Chuuk / Federated States of Micronesia
Chuuk Laggon maps
Information about Chuuk
Chuuk Lagoon, formerly known as Truk Lagoon, is a sheltered body of water in the central Pacific. About 1800 km north-east of New Guinea, it is located mid-ocean at 7° N latitude, and is part of Chuuk State within the Federated States of Micronesia. The atoll consists of a protective reef, 225 km around, enclosing a natural harbour 79 by 50 km, with an area of 2130 km2. It has a land area of 127.4 km2, with a population of 47871 people.
Chuuk means mountain in the Chuukese language. The lagoon was known mainly as Truk (a mispronunciation of Ruk), until 1990.
Chuuk Lagoon is part of the larger Caroline Islands group.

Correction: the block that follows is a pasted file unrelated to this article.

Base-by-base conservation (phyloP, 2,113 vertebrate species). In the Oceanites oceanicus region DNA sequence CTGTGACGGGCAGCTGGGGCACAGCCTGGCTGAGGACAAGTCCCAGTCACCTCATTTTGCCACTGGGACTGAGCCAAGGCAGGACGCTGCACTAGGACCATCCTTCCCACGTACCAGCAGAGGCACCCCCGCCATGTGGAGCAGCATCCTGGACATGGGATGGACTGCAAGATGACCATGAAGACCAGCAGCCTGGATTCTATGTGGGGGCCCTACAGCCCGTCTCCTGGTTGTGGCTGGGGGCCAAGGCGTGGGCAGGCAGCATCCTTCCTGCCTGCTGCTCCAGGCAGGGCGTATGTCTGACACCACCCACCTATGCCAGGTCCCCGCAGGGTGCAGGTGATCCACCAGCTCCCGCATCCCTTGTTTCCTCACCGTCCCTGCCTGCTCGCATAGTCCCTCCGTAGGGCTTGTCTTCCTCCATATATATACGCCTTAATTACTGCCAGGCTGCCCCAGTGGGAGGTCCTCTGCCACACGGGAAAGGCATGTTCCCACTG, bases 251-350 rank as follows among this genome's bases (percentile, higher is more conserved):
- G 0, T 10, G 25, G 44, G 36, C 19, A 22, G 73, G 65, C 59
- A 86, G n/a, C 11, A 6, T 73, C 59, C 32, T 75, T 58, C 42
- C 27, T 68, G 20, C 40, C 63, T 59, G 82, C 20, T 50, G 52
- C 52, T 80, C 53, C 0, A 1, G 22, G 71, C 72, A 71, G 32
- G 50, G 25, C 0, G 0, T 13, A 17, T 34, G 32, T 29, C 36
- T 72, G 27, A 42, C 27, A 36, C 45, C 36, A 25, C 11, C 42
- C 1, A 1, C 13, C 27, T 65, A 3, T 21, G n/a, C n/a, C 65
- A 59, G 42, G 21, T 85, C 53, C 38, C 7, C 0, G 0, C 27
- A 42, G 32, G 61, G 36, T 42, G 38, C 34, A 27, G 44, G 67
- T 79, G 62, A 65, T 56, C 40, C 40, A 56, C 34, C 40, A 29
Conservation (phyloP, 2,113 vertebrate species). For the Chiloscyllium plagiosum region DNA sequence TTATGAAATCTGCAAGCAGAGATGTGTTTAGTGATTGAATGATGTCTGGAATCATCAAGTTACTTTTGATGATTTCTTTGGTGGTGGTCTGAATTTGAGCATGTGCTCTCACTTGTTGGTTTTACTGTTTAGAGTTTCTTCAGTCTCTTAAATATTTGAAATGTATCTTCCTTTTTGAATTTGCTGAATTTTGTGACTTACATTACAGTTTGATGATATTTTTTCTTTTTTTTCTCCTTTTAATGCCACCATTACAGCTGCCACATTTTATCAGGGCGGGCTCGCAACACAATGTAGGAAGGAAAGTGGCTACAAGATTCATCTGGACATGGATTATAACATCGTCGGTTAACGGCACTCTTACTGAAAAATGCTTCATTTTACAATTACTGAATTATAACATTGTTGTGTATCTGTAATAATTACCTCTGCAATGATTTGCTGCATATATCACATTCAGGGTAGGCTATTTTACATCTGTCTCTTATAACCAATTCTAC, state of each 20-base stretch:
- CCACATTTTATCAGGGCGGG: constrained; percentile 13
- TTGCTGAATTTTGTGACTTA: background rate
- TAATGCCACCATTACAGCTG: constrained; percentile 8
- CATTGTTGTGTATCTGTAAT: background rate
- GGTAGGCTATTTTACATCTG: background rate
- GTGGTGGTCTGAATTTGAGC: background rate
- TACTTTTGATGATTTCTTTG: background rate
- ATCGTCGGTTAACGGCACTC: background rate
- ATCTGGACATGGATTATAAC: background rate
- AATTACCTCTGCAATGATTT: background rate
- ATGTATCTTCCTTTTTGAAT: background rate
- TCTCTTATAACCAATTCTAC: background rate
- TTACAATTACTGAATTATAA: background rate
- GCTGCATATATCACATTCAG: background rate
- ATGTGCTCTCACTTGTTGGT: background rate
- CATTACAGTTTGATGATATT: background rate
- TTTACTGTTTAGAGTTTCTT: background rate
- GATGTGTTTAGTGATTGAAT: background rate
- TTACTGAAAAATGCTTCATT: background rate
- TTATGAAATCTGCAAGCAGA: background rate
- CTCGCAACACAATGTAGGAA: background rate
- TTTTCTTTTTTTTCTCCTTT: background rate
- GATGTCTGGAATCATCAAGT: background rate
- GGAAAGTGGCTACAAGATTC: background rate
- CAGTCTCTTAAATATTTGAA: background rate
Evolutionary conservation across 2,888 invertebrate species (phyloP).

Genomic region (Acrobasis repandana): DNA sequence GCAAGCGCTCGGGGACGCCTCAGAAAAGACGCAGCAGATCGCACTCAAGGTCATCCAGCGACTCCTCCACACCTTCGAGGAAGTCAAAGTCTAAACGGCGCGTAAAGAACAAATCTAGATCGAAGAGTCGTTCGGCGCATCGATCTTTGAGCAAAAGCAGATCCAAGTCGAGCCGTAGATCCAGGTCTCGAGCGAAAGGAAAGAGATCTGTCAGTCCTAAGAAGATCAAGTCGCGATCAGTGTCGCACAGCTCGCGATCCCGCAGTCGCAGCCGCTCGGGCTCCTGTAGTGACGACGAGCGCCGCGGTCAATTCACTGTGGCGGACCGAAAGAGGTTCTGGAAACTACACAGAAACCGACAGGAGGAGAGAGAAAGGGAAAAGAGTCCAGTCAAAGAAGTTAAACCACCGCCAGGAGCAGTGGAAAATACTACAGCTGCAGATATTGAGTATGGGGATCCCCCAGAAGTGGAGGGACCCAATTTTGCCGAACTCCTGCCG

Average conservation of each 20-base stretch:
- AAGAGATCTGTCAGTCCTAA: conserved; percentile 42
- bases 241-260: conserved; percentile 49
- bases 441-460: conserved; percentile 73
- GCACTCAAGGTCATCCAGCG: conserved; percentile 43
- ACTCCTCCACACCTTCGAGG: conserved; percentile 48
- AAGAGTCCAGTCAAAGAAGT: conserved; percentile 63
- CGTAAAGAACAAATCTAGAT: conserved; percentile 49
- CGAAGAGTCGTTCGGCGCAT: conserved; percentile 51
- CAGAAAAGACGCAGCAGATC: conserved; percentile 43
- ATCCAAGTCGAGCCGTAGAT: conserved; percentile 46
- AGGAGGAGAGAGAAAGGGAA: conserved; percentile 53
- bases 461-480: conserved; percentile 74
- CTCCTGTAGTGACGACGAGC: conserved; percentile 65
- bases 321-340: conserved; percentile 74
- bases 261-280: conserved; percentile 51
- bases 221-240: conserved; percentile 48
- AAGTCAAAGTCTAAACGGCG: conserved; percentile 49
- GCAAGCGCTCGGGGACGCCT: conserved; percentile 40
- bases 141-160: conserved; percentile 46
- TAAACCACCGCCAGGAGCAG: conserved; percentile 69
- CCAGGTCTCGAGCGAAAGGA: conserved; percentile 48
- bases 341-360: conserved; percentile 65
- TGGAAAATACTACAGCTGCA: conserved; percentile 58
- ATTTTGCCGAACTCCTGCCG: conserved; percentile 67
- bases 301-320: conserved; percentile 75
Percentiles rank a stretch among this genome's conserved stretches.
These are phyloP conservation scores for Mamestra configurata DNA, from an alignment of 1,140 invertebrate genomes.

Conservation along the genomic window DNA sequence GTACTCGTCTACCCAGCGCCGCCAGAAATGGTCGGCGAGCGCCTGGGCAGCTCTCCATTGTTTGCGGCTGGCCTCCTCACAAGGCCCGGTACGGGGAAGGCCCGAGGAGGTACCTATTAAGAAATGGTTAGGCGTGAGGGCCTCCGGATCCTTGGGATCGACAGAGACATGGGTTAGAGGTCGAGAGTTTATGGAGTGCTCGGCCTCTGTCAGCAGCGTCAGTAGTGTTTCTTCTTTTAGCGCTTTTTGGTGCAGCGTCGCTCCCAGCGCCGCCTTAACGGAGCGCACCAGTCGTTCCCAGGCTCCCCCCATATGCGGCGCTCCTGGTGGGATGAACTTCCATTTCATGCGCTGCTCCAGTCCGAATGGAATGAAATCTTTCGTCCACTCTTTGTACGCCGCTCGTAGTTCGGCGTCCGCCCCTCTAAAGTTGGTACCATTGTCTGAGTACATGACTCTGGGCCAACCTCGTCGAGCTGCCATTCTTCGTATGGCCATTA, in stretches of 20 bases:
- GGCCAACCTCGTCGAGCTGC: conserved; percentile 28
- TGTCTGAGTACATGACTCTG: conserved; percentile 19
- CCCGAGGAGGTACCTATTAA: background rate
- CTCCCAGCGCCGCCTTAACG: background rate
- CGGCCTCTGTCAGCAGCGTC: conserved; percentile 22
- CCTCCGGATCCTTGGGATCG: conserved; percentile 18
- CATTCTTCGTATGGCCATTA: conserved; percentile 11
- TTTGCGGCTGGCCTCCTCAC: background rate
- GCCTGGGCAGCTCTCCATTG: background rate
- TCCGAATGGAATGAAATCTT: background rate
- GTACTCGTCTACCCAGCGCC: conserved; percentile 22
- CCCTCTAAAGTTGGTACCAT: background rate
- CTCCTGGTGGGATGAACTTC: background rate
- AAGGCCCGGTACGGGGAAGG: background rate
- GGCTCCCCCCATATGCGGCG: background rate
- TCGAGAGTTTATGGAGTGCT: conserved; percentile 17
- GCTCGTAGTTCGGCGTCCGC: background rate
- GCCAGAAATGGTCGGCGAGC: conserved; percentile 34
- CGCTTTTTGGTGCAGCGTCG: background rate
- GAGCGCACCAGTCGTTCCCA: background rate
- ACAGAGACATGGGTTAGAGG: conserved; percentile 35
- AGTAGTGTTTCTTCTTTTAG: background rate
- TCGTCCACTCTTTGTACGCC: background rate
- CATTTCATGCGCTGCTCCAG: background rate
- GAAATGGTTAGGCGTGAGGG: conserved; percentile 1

The area consists of eleven major islands (corresponding to the eleven municipalities of Truk lagoon, which are Tol, Udot, Fala-Beguets, Romanum, and Eot of Faichuk group, and Moen, Fefan, Dublon, Uman, Param, and Tsis of Namoneas group) and forty-six smaller ones within the lagoon, plus forty-one on the fringing coral reef, and is known today as the Chuuk islands, part of the Federated States of Micronesia in the Pacific Ocean.
It is not known when the islands of Chuuk were first settled and where the original inhabitants came from. Based on archaeological evidence, these islands had originally been settled more than 2000 years ago and had no continuous settlement until about 1300 AD. It is probable that people came from Pohnpei and Kosrae to the east.
First recorded sighting by Europeans by Spanish navigator Álvaro de Saavedra on board of ship Florida in between August and September of 1528. They were later visited by Spaniard Alonso de Arellano on 15 January 1565 on board of galleon patache San Lucas.